New Meta information stealer distributed in malspam campaign

by chebbi abir

A malspam campaign has been found distributing the new META malware, a new info-stealer malware that appears to be rising in popularity among cybercriminals.

META is one of the novel info-stealers, along with Mars Stealer and BlackGuard, whose operators wish to take advantage of Raccoon Stealer’s exit from the market that left many searching for their next platform.

Bleeping Computer first reported about META last month, when analysts at KELA warned about its dynamic entrance into the TwoEasy botnet marketplace.

The tool is sold at $125 for monthly subscribers or $1,000 for unlimited lifetime use and is promoted as an improved version of RedLine.

New Meta malspam campaign

A new spam campaign seen by security researcher and ISC Handler Brad Duncan is proof that META is actively used in attacks, being deployed to steal passwords stored in Chrome, Edge, and Firefox, as well as cryptocurrency wallets.

The infection chain in the particular campaign follows the “standard” approach of a macro-laced Excel spreadsheet arriving in prospective victims’ inboxes as email attachments.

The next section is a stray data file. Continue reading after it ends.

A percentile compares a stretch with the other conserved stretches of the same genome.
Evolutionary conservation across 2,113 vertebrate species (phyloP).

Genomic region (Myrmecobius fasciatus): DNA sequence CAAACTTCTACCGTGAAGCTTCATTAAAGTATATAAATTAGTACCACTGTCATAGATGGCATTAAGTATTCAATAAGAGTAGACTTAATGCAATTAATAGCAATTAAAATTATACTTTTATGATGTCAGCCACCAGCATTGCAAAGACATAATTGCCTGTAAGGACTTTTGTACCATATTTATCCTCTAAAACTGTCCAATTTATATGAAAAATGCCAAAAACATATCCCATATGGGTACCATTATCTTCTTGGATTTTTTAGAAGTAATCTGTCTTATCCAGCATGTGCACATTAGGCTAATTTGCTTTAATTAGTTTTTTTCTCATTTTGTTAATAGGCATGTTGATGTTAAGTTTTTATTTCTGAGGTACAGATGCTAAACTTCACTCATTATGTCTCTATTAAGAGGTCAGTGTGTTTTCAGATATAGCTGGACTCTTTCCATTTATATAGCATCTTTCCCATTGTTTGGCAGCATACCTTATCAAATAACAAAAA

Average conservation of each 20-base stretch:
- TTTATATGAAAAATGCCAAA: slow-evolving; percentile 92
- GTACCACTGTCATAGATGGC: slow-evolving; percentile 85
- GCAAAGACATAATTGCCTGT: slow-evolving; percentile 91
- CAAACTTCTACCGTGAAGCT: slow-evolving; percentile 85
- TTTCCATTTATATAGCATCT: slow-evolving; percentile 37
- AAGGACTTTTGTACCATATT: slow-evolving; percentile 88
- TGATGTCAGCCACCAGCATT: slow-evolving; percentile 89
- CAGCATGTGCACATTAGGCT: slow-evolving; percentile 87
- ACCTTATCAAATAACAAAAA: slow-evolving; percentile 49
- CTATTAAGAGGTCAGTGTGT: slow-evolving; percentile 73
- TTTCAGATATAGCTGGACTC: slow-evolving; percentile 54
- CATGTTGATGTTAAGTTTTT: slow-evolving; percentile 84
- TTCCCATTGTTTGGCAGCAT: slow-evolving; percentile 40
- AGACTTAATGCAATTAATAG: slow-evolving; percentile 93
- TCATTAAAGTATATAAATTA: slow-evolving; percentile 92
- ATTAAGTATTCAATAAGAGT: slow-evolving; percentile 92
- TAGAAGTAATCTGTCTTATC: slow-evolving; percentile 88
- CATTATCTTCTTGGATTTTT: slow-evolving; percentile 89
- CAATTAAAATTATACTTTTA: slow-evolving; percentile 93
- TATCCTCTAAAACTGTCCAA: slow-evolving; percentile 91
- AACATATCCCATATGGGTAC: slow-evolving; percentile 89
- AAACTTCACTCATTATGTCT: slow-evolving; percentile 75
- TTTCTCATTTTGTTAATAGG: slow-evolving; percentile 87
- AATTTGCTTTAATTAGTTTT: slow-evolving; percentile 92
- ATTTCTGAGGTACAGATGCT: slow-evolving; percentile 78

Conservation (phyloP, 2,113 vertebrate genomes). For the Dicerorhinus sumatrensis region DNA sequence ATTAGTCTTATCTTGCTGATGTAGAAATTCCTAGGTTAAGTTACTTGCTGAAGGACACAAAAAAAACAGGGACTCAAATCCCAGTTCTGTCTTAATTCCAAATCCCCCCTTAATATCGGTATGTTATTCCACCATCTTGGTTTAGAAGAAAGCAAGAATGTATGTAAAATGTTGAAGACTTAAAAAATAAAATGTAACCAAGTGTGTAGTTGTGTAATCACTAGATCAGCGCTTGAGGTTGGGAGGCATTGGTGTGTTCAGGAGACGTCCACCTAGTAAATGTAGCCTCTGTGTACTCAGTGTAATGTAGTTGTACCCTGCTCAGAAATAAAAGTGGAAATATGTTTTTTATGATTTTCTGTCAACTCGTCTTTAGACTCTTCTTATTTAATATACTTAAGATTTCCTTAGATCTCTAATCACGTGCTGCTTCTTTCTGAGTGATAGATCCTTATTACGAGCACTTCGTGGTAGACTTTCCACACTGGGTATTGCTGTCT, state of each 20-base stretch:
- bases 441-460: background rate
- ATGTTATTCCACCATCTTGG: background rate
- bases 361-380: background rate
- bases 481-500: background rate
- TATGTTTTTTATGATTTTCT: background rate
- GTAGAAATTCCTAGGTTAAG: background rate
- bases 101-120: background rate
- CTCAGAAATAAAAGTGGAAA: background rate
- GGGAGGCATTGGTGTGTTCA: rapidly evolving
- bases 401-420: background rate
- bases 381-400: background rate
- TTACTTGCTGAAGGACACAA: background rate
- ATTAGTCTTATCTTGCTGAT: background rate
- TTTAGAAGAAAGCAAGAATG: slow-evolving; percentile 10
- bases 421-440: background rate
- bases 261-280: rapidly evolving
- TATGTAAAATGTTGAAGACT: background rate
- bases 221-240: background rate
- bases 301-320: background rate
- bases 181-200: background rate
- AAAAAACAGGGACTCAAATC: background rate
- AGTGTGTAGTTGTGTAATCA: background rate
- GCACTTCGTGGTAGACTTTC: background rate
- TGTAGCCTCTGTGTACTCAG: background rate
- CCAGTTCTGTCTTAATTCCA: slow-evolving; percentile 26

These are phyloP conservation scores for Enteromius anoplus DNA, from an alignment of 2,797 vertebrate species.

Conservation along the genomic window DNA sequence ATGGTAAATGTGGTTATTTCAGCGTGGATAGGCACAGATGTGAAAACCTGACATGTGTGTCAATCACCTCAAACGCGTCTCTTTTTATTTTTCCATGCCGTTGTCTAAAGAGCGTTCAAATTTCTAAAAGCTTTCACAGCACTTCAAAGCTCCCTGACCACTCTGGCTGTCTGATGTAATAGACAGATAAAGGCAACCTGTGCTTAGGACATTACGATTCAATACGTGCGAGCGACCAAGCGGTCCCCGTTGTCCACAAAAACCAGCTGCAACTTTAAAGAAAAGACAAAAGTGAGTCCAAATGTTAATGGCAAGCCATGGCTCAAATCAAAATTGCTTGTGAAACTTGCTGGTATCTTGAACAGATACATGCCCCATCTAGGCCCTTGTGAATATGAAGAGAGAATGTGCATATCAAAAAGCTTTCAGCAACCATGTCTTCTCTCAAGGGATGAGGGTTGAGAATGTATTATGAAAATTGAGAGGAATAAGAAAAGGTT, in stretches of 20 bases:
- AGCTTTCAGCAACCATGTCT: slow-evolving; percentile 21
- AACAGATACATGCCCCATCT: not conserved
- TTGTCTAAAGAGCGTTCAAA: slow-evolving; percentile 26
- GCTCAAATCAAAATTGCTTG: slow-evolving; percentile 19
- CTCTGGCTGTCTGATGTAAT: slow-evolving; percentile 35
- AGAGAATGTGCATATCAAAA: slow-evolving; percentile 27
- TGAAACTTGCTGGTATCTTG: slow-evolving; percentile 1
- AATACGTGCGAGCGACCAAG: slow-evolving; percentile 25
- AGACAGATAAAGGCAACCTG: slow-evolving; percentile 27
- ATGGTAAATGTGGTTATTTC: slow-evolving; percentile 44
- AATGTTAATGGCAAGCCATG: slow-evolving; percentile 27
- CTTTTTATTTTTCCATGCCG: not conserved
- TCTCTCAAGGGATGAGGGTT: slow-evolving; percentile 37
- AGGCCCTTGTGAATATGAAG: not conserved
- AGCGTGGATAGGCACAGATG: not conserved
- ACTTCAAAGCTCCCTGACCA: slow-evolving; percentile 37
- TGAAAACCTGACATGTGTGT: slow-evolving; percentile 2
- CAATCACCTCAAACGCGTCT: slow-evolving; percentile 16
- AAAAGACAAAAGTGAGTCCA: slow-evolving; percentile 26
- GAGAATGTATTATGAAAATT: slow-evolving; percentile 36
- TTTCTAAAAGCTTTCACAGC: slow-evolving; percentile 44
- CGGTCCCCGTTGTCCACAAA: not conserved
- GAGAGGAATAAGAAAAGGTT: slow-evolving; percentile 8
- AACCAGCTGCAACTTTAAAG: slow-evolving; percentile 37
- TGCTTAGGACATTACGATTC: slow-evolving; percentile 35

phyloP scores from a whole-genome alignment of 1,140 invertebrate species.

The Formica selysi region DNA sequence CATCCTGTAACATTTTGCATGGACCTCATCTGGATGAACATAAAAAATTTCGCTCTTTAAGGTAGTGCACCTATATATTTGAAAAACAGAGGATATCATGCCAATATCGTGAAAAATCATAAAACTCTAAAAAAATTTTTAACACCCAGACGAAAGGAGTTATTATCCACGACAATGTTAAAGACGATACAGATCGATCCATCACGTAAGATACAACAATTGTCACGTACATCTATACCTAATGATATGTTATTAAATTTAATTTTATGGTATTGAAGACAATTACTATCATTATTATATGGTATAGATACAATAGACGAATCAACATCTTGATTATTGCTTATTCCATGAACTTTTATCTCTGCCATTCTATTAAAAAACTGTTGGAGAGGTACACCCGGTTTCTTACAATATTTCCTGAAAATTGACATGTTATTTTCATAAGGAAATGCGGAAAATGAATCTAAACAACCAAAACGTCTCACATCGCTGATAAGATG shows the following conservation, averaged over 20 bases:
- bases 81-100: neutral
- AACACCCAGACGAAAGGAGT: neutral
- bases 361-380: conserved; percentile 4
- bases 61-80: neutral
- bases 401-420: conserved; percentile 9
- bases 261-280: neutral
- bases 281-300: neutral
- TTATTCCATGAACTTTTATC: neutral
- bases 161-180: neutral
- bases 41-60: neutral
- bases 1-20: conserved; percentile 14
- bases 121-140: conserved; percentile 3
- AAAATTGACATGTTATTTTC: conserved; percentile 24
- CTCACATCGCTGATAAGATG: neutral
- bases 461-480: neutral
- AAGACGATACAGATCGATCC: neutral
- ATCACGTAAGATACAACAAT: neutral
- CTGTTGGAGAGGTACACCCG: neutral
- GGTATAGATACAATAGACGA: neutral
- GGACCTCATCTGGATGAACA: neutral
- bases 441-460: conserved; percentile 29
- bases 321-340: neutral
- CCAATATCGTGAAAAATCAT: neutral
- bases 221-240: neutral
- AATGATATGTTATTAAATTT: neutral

META infection chain on the spotted campaign
META infection chain on the spotted campaign (

The messages make bogus claims of fund transfers that are not particularly convincing or well-crafted but can still be effective against a significant percentage of recipients.

Email carrying the malicious Excel attachment
Email carrying the malicious Excel attachment (

The spreadsheet files feature a DocuSign lure that urges the target to “enable content” required to run the malicious VBS macro in the background.

The DocuSign lure that entices users to enable content
The DocuSign lure that entices users to enable content (

When the malicious script runs, it will download various payloads, including DLLs and executables, from multiple sites, such as GitHub.

Some of the downloaded files are base64 encoded or have their bytes reversed to bypass detection by security software. For example, below is one of the samples collected by Duncan that has its bytes reversed in the original download.

DLL saved in reverse byte order (

Eventually, the final payload is assembled on the machine under the name “qwveqwveqw.exe,” which is likely random, and a new registry key is added for persistence.

New registry key and the malicious executable
New registry key and the malicious executable (

A clear and persistent sign of the infection is the EXE file generating traffic to a command and control server at 193.106.191[.]162, even after the system reboots, restarting the infection process on the compromised machine.

Malicious traffic captured in Wireshark
Malicious traffic captured in Wireshark (

One thing to note is that META modifies Windows Defender via PowerShell to exclude .exe files from scanning, to protect its files from detection.

If you’d like to dive deeper into the malicious traffic details for detection purposes or curiosity, Duncan has published the PCAP of the infection traffic here.

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